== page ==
For years, Dutch universities and universities of applied sciences have offered international students preparatory programmes of half a year or a whole year. This is permitted, as long as a programme has determined in advance that the student meets almost all the requirements and they will fill the gaps in the foreseeable future.
Last year, a series of articles in the General Union of Educational Personnel (AOb) trade union’s educational journal Onderwijsblad, on ‘the hunt for the international student’, showed that the reality is often different. Hundreds of international students are recruited every year and are prepared for university and universities of applied sciences with varying degrees of success.
An investigation by the national commission that oversees compliance with the code of conduct in higher education, confirmed in June that five universities (Twente, Tilburg, Rotterdam, UvA and VU Amsterdam) and three universities of applied sciences (HvA, Hanze and The Hague) are working closely with three private agencies.
In practice, it is not the institutions, but these agencies that are verifying the admission credentials of the international students, writes Minister Van Engelshoven in response to questions from political party CDA. They also administer and assess the midterm tests in the expensive transition year.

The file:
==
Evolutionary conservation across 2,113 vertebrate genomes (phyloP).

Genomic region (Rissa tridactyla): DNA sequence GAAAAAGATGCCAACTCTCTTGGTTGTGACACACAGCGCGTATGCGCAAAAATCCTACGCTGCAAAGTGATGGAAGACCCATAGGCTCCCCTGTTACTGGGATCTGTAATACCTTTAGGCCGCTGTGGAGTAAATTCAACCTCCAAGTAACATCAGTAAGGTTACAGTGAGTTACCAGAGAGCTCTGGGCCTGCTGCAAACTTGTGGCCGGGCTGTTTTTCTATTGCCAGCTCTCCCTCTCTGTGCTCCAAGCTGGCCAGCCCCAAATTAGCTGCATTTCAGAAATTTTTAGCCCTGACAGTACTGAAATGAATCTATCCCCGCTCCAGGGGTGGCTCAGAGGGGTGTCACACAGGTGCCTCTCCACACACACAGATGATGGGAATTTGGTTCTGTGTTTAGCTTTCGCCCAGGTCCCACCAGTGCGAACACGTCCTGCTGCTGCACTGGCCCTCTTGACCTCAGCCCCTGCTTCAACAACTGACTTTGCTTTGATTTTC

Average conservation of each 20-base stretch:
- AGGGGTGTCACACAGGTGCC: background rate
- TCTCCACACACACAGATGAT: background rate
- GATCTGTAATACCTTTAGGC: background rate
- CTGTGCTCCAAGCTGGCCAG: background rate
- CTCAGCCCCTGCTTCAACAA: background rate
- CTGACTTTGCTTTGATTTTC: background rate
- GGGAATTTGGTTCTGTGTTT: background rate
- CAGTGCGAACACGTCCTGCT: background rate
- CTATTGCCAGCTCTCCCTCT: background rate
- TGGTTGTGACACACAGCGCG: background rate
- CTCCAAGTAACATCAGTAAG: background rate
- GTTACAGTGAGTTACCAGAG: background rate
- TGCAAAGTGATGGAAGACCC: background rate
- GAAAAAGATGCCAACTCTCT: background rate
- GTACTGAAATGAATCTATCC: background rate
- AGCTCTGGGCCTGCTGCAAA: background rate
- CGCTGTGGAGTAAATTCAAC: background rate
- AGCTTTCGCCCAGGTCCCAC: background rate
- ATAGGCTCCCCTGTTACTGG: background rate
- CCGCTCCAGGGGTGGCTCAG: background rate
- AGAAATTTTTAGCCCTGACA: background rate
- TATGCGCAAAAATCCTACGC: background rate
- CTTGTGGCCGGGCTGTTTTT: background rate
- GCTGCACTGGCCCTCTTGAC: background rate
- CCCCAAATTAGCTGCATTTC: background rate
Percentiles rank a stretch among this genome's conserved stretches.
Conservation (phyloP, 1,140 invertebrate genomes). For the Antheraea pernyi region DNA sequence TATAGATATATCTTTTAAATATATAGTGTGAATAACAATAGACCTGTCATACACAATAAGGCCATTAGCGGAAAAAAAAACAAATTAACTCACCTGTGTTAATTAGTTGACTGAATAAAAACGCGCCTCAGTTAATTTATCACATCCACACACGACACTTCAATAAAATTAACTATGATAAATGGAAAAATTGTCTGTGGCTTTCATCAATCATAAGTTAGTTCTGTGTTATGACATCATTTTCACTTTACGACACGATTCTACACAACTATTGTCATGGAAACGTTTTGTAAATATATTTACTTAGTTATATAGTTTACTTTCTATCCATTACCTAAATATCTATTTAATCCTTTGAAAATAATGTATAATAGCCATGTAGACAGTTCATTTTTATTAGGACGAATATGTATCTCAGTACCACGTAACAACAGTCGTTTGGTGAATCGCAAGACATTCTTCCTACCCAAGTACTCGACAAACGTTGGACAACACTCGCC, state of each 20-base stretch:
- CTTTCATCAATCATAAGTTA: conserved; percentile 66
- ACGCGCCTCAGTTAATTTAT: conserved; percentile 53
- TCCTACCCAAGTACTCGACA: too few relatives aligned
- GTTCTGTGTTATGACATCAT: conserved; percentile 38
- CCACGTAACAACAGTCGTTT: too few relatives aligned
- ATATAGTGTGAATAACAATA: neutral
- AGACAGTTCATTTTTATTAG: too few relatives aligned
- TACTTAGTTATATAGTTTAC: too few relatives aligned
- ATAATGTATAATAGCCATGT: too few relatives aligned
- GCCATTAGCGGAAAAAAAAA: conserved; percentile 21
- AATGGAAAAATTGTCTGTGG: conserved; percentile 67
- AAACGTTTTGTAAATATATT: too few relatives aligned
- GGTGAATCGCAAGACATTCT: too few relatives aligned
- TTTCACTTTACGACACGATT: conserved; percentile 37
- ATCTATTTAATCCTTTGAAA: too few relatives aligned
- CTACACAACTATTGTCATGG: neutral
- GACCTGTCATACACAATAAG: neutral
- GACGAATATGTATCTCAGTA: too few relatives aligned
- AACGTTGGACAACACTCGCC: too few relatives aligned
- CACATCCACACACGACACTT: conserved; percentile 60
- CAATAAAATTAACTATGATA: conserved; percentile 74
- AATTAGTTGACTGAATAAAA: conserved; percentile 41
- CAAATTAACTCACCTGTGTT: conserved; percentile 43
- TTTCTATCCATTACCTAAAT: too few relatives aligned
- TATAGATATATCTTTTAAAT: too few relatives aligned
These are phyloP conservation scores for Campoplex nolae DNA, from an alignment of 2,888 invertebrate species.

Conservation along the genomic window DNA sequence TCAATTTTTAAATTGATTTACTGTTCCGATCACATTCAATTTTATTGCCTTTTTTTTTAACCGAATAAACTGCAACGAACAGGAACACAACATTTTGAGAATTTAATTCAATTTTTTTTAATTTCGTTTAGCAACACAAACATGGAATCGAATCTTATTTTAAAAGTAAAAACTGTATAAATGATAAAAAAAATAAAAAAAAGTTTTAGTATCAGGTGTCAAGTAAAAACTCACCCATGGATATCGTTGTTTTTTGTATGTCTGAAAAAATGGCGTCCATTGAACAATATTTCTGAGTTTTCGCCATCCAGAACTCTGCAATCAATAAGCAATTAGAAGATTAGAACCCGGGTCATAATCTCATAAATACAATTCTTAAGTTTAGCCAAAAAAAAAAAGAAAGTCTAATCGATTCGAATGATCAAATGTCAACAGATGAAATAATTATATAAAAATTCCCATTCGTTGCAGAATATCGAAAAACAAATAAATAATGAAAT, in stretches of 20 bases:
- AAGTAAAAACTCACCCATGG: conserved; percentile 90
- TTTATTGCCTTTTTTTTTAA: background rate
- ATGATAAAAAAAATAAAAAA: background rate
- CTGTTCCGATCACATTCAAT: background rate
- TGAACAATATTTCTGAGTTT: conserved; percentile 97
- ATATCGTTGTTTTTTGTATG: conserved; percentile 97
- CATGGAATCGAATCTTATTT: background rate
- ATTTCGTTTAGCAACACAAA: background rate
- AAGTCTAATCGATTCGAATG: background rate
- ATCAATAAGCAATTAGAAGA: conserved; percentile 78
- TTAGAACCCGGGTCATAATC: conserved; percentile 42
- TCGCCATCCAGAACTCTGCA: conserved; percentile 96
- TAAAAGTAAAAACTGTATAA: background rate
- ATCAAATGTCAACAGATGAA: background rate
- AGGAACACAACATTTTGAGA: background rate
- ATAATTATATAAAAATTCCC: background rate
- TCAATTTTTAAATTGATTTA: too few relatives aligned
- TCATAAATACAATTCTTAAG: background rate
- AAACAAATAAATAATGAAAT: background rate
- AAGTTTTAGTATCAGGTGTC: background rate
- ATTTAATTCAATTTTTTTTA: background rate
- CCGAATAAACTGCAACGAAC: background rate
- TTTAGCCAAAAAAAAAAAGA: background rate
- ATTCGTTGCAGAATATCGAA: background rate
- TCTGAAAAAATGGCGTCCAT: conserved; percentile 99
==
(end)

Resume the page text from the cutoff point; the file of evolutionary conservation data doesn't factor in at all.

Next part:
Sometimes international students have a school diploma equivalent to three or five years HAVO, which means large gaps need to be made up. The Education Inspectorate will examine whether it is permitted to allow these students conditional entry to a university or university of applied sciences. According to the minister, if the preparatory year becomes ‘a means of recruiting additional international students who are not yet admissible’’, it is at odds with the spirit of the law and the code of conduct.
The minister is particularly critical of the University of Amsterdam and VU Amsterdam, who, during the preparatory year, enrol their international students from outside Europe in a programme other than their first preference. They do that when the students’ preferred programme has an enrolment restriction or selection procedure, in which case admission of international students to that programme cannot be guaranteed after the preparatory year.
But that guarantee is a strict requirement of the Immigration and Naturalisation Service IND for granting a residence permit. Therefore, those international students are enrolled in a related programme that does not have a selection process and where admission is guaranteed.
The UvA's operating procedure ‘conflicts with the duty of care that educational institutions have under the Aliens Act,’ writes Van Engelshoven. There is ‘at least improper use of the preparatory year’.
The minister will consult with the umbrella organisations on the ‘next steps’. They will be discussed on 3 December during a general consultation with parliament on internationalisation.